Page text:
Another explanation for a purple sky that you might have come across is all down to volcanoes. When a volcano goes off, or there is volcanic activity, it releases particles of ash into the sky.

These can make the sky look like it is purple, especially when the sun is going to set. The light will scatter in a different way in the presence of this ash. 

On top of that, the volcanic eruption releases sulfur dioxide which can then react with the bits in the atmosphere in order to form sulfate aerosols (we’ll get to aerosols next).

These scatter the rays of light from the sun even more, and tint the setting sun a purple color instead of just the traditional orange and red that you would expect to see from a setting sun. 

It is also worth mentioning another phenomenon that is caused by volcanic eruption, and one that you might notice if you’ve seen a purple or discolored sky after a volcanic eruption.

The small particles of ash that have been spewed out of the volcano can alter the rays of light from the sun in a special way – they can diffract the rays to create a huge type of corona, which is a large circle of light that typically forms around the moon or sun. 

The special type of corona that a volcanic eruption can create is called a “Bishop’s Ring”, and is one of the largest ones that you’ll find. It looks like a blue or brown halo that forms around the sun.

When combined with the hypnotic purple sky that has also potentially come from the volcanic eruption, it adds an extra otherworldly look to it all.

Increase In Floating Aerosols

We just mentioned aerosoles earlier, and these can be another cause for the sky changing its color to purple. But what is an aerosol?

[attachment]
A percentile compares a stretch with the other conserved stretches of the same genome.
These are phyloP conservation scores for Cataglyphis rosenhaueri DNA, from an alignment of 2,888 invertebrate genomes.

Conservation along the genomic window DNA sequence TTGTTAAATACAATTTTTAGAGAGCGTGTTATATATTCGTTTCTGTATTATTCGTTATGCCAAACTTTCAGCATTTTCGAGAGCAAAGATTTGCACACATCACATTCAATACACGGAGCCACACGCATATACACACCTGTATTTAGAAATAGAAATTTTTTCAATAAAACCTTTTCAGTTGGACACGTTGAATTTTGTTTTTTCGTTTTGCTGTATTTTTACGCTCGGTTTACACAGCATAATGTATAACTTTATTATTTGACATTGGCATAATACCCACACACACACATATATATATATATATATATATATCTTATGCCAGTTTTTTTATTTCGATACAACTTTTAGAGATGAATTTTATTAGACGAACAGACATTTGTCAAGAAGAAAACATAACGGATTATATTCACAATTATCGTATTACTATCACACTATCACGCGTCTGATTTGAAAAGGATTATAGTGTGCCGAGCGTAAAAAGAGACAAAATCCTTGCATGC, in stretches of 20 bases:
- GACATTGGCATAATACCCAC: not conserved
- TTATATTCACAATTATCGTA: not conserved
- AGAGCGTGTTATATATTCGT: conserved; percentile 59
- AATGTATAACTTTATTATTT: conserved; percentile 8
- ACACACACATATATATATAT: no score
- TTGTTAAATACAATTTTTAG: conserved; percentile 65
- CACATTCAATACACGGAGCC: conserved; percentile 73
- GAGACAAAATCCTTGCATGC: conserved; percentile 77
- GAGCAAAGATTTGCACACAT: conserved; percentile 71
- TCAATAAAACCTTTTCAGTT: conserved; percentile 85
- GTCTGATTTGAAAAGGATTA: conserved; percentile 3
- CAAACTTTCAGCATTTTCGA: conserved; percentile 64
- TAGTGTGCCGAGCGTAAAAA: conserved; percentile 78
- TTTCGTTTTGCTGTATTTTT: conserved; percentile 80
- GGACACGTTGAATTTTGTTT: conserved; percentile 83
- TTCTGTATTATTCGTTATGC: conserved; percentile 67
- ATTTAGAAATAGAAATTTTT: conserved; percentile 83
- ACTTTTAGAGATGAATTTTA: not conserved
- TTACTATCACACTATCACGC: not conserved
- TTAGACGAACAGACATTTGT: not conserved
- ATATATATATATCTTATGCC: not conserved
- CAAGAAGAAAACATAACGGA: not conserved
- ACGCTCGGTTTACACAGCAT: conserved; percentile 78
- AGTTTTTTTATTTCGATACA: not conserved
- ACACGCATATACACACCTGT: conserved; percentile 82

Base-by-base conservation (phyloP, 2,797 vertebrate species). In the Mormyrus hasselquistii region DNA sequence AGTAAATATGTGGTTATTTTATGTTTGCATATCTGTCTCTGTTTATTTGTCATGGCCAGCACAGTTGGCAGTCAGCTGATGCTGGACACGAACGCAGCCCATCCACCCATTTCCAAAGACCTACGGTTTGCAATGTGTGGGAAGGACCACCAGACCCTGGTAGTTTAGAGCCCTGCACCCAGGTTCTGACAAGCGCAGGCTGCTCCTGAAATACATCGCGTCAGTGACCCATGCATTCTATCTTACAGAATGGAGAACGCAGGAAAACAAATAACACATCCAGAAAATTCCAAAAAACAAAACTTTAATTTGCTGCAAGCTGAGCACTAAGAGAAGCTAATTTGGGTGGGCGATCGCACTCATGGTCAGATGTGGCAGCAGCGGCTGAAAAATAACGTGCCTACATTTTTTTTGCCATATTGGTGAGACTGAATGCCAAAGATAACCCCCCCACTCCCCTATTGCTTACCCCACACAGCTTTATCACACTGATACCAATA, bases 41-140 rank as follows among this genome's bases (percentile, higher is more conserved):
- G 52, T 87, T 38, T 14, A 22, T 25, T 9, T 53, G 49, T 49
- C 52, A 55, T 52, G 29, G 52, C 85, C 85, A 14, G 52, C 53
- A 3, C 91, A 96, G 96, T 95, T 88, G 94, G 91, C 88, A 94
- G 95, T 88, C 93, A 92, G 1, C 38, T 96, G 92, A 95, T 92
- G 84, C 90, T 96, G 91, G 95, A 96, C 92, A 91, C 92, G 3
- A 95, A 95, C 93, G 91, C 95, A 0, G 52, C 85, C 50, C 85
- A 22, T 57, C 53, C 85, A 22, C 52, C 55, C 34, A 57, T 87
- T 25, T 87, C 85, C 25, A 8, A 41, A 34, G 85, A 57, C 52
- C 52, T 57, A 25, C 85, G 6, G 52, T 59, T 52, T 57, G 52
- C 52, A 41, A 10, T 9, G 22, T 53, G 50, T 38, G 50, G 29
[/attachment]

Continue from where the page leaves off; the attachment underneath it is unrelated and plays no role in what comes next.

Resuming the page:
Obviously, we have all heard of the aerosols that we spray on ourselves at home to make us smell better and fresher. However, an aerosol is really a group of microscopic particles that are suspended within a gas.

Some examples of commonly occurring aerosols are things like pollen or the spray from the sea, as well as the volcanic ash that we spoke about earlier in the article. 

However, this doesn’t answer how the aerosols affect the color of the sky. To put it simply, it’s all about scattering the rays of light from the sun, a theme that has come up again and again so far.

Aerosols that are suspended in the air cause rays of light from the sun to be scattered into separate, different wavelengths of light (which is the measure of the distance between two crests of light). 

This means that when there are more aerosols present in the atmosphere, then more of the sunlight rays are going to be scattered around, and this changes the color of the sky and makes it more colorful than the typical blue we see. 

In fact, this leads us to the question of why the sky is blue in the first place. Why blue of all colors?

If you’re wondering why the sky is more commonly blue than any other color, the answer is not as complex as you might think, and is all to do with those wavelengths that we just mentioned.

Blue light has shorter and smaller waves to it, and therefore that allows it to be scattered a lot more than other color lights. 

With the light of other colors, their waves are bigger and taller, and it affects the way that they’re scattered and stops them from being scattered as much. 

Purple Sky What Does It Mean (Definitive Guide) (1) (1)

Pollution In The Air

Another possible explanation for the sky changing its color to purple is pollution.

When you hear the word “pollution” you may think about waste, like the pollution we have all over the world, and assume that it will be something like toxic chemicals that people have released into the air.

It certainly can be things such as this, but it can also be a case of “light pollution”, which is when there is too much artificial lighting being used. 

Light pollution has certainly become a greater problem over the last century, when electric lighting has become more and more popular, and populations and cities have grown bigger.